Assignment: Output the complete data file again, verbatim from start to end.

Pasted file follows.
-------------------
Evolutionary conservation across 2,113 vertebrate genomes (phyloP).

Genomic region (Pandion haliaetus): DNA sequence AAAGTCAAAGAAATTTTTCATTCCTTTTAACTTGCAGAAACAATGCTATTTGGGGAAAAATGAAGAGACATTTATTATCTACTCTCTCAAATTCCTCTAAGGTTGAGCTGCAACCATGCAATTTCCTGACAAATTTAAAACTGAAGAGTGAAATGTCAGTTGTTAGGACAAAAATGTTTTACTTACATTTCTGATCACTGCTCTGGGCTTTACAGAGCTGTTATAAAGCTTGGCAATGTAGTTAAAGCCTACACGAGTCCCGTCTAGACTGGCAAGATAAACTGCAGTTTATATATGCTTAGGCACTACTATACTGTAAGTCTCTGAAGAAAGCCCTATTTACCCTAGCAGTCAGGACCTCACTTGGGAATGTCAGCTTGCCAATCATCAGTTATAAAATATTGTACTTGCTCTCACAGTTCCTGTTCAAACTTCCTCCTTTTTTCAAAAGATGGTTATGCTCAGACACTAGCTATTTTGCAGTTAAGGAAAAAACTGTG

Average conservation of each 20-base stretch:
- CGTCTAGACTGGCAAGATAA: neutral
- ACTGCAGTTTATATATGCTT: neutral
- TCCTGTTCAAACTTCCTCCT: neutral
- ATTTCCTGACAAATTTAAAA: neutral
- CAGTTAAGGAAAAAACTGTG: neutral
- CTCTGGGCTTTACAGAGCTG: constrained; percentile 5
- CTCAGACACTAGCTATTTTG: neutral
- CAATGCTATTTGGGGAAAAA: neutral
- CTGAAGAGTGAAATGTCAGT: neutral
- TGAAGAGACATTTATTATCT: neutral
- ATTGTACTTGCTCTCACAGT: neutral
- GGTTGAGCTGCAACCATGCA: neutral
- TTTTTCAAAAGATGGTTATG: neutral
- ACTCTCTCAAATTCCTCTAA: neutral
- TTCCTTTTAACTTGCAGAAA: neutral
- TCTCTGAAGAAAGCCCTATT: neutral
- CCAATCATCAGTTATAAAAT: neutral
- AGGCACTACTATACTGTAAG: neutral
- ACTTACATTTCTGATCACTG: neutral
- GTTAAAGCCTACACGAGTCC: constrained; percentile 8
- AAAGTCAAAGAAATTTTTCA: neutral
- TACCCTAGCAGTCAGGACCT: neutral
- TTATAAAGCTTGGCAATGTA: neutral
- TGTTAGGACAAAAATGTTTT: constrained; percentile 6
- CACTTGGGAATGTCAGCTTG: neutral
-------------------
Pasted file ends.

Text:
Evolutionary conservation across 2,113 vertebrate genomes (phyloP).

Genomic region (Pandion haliaetus): DNA sequence AAAGTCAAAGAAATTTTTCATTCCTTTTAACTTGCAGAAACAATGCTATTTGGGGAAAAATGAAGAGACATTTATTATCTACTCTCTCAAATTCCTCTAAGGTTGAGCTGCAACCATGCAATTTCCTGACAAATTTAAAACTGAAGAGTGAAATGTCAGTTGTTAGGACAAAAATGTTTTACTTACATTTCTGATCACTGCTCTGGGCTTTACAGAGCTGTTATAAAGCTTGGCAATGTAGTTAAAGCCTACACGAGTCCCGTCTAGACTGGCAAGATAAACTGCAGTTTATATATGCTTAGGCACTACTATACTGTAAGTCTCTGAAGAAAGCCCTATTTACCCTAGCAGTCAGGACCTCACTTGGGAATGTCAGCTTGCCAATCATCAGTTATAAAATATTGTACTTGCTCTCACAGTTCCTGTTCAAACTTCCTCCTTTTTTCAAAAGATGGTTATGCTCAGACACTAGCTATTTTGCAGTTAAGGAAAAAACTGTG

Average conservation of each 20-base stretch:
- CGTCTAGACTGGCAAGATAA: neutral
- ACTGCAGTTTATATATGCTT: neutral
- TCCTGTTCAAACTTCCTCCT: neutral
- ATTTCCTGACAAATTTAAAA: neutral
- CAGTTAAGGAAAAAACTGTG: neutral
- CTCTGGGCTTTACAGAGCTG: constrained; percentile 5
- CTCAGACACTAGCTATTTTG: neutral
- CAATGCTATTTGGGGAAAAA: neutral
- CTGAAGAGTGAAATGTCAGT: neutral
- TGAAGAGACATTTATTATCT: neutral
- ATTGTACTTGCTCTCACAGT: neutral
- GGTTGAGCTGCAACCATGCA: neutral
- TTTTTCAAAAGATGGTTATG: neutral
- ACTCTCTCAAATTCCTCTAA: neutral
- TTCCTTTTAACTTGCAGAAA: neutral
- TCTCTGAAGAAAGCCCTATT: neutral
- CCAATCATCAGTTATAAAAT: neutral
- AGGCACTACTATACTGTAAG: neutral
- ACTTACATTTCTGATCACTG: neutral
- GTTAAAGCCTACACGAGTCC: constrained; percentile 8
- AAAGTCAAAGAAATTTTTCA: neutral
- TACCCTAGCAGTCAGGACCT: neutral
- TTATAAAGCTTGGCAATGTA: neutral
- TGTTAGGACAAAAATGTTTT: constrained; percentile 6
- CACTTGGGAATGTCAGCTTG: neutral